In this issue
The pathology of adolescence (free article)
Understanding developmental changes in the brain helps demystify apparently irrational emotion and behaviour. Michael Nagel is our guide to the adolescent brain
From cradle to campus
Abby Goldstein explores the way in which early attachment experience affects the attachment of emerging adults to our institutions
Novel psychoactive substances (NPS): no longer legal, not always highs
Use of drug-like stimulants among students is huge. What are their impact on young brains and minds? John Turner and Kirstie Soar address this complex issue
Porn and sex addiction: just another mental health issue?
Do counsellors discuss sex and porn with clients? If not, why not? Eamonn O’Mahony presents a model for addressing, understanding and working with compulsive sexual behaviour in clients
Working online: diving into cyberspace – is it for us?
In the first of a four-part series, Sarah Worley-James considers the benefits of working online in student counselling
Notes from FE
Notes from the chair
Notes from HUCS
From the editor
Say the word ‘student’ and what comes to mind? For many, it will be the image of a young person, leaving home for the first time, on the brink of adulthood. We know, of course, that students come in many ages and stages, and that postgrads are as much a part of our institutions as undergrads. We occasionally read of a 70 (or even 80) year old who has just obtained a degree for the first time. The word ‘student’ can apply to anyone, and our services cater for a broad spectrum of society throughout the year.
Yet, for most of us, it is 18–22 year olds we mainly see in our work, individuals who are still at the ‘forming’ stage in life. So this issue focuses on key factors shaping the lives of young adults as they pass through our institutions – their emerging sense of self, their connections with others, and some of the environmental risks they must navigate.
Fundamentally, we start with the brain. Our state of mind, and awareness of self, are totally dependent on healthy brain functioning. Michael Nagel, from the University of the Sunshine Coast in Australia, outlines for us key processes occurring in young adult brains, offering crucial information to consider when working with young people who may be unaware of the impact of those developments on their sense of self, on their emotions and on their relationships with others.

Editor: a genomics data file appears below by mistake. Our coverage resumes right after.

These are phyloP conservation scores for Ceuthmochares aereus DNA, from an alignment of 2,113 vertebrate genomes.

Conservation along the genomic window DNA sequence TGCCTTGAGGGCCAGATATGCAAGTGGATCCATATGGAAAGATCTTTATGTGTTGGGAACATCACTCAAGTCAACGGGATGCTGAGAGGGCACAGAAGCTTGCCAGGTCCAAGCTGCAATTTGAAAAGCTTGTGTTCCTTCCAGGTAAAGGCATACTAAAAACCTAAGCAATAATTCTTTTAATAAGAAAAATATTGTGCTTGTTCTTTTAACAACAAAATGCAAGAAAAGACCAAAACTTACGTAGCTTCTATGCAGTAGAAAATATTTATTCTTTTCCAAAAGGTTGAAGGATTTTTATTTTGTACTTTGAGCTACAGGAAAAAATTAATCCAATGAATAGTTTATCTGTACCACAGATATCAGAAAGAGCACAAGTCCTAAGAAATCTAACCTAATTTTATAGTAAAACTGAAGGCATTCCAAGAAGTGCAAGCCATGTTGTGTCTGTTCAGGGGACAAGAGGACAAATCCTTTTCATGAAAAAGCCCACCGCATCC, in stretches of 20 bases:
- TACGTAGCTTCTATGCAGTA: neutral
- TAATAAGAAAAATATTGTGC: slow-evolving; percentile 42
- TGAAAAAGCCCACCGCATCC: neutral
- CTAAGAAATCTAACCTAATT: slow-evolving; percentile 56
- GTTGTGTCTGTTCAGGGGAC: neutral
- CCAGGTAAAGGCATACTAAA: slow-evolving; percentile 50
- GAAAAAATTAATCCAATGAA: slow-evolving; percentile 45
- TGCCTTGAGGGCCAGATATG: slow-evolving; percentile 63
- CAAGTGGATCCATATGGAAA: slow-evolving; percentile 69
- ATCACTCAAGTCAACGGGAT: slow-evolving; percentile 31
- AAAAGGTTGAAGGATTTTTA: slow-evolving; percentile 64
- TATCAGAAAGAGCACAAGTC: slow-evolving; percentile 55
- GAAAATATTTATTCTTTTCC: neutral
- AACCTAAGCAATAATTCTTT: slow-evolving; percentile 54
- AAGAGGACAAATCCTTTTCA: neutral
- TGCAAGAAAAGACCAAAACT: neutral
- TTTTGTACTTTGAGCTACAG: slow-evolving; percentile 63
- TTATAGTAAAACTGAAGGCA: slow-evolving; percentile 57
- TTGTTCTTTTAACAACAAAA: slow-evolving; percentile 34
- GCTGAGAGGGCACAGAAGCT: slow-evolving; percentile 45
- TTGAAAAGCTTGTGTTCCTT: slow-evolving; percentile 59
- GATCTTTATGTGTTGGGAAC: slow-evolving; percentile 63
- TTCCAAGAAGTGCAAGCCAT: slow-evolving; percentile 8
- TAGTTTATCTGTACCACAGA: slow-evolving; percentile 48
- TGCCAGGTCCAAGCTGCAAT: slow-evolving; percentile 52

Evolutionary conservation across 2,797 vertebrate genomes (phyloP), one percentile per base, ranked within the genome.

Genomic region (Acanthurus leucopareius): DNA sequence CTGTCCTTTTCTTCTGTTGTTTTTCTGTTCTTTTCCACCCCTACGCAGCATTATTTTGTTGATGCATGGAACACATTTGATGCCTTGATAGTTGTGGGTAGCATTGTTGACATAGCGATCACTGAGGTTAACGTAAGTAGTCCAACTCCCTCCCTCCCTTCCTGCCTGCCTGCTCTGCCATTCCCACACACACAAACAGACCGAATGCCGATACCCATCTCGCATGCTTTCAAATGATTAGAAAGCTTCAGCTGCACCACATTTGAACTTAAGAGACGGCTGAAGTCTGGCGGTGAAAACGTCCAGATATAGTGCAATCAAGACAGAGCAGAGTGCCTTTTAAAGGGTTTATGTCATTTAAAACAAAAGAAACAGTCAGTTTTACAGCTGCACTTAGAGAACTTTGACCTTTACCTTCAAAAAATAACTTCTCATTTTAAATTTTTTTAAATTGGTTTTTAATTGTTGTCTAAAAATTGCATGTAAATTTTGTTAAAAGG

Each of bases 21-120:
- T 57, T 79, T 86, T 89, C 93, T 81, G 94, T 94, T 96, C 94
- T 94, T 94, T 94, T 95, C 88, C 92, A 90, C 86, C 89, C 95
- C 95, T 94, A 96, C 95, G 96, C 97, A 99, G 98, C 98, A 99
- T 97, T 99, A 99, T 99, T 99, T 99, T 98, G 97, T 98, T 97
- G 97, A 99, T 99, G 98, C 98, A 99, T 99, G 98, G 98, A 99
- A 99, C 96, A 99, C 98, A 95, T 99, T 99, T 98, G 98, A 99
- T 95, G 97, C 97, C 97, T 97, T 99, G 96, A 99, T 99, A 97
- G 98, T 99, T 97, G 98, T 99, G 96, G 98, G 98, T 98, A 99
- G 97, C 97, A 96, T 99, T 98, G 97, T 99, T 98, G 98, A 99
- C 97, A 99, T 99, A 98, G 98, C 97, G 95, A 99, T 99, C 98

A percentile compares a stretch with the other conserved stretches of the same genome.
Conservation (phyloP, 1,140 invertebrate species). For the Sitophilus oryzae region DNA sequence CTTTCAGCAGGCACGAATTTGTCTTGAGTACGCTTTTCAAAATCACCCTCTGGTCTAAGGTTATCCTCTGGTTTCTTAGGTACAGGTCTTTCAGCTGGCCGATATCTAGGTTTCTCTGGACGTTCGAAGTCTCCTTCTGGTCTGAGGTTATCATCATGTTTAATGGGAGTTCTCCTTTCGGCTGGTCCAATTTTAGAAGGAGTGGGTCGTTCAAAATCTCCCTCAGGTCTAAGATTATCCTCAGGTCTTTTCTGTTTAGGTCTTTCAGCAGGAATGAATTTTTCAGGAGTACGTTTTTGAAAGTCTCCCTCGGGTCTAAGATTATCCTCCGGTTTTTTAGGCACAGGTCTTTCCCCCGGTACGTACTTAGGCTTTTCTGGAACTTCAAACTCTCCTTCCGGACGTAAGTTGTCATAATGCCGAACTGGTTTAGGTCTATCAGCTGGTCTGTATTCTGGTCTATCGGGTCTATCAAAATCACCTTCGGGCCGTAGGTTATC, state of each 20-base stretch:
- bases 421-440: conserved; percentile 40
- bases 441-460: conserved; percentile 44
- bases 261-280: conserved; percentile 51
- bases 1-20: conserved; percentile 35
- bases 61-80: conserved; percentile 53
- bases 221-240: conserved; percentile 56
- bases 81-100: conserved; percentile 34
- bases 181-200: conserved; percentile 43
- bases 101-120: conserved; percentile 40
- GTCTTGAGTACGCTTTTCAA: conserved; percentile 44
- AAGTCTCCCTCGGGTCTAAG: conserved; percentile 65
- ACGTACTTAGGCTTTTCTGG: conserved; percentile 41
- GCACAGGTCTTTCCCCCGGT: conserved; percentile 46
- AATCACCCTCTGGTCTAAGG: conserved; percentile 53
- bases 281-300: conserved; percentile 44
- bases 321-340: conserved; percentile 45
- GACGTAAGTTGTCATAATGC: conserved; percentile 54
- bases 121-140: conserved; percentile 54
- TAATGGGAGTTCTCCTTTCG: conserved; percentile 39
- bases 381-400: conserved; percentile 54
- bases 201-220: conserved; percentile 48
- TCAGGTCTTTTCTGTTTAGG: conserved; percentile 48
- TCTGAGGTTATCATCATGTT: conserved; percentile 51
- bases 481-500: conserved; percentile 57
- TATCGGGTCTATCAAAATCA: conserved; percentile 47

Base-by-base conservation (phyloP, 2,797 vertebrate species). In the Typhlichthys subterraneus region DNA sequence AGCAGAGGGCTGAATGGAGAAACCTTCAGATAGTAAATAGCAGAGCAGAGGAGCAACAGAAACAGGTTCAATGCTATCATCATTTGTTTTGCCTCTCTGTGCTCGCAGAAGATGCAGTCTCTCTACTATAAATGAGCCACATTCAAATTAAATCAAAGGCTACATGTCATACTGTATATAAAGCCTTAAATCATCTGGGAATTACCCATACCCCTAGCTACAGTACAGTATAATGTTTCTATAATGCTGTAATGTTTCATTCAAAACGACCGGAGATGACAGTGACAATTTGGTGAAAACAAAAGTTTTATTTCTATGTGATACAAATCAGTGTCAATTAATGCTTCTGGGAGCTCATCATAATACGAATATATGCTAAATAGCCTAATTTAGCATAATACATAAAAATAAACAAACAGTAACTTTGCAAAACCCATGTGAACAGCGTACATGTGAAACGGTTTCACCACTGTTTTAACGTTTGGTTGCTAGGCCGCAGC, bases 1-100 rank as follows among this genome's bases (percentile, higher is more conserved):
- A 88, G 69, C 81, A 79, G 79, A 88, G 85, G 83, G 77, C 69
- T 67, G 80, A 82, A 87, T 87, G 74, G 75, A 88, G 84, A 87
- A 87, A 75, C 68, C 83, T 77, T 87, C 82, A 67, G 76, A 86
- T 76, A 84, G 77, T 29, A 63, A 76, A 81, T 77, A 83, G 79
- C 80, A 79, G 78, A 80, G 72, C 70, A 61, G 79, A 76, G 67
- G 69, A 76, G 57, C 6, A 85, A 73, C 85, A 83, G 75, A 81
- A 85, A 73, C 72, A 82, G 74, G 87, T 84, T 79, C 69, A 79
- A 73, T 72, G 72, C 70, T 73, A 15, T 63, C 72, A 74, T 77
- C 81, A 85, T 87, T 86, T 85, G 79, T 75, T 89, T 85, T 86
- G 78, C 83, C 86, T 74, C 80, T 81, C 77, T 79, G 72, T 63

Early experience of relationships continues to affect us throughout life. The attachments we form in infancy, as well as a person’s innate attachment style, are a key factor in students’ experience of moving into the adult world and society. Attachment style can help or hinder the formation of connections with peers, institutions … and with counsellors. Understanding the importance of attachment styles and needs can help us to make sense of the way that students interact with our services. Attachment theory reminds us that ‘no man is an island’ – that we are crucially affected and determined by the quality of our interactions and the sense of self that emerges from them. Abby Goldstein, writing from the University of Toronto, emphasises how early attachment style has a powerful impact on students and the connections they make.
The human brain is a powerful, dynamic organ, but far from infallible. We remain susceptible to the influence of psychotropic substances that can exert a powerful effect over how we perceive ourselves, others and the world around us. Young students – experiencing continuing changes in brain structure at the same time as actively forming new relationships – may be particularly vulnerable to a culture of experimentation and drug use, which can have serious consequences for personal wellbeing. John Turner and Kirstie Soar explore the world of illegal substances and their possible effects, while Eamonn O’Mahony describes the impact of internet porn on the human brain, using an ‘addiction’ framework to describe this.
And this issue sees the start of a new four-part series exploring dimensions of online counselling. Sarah Worley-James will be our guide, helping us to engage with technology which, for students, is second-nature but which for some of us may feel alien and intimidating.
Counselling is fascinating work. We operate within a web where brain, mind, self and society constantly interact. Deepening our understanding of these interconnected aspects of our clients (and ourselves) can both enrich and enliven the work we do. Enjoy this issue and the insights it brings from our contributors.
David Mair, editor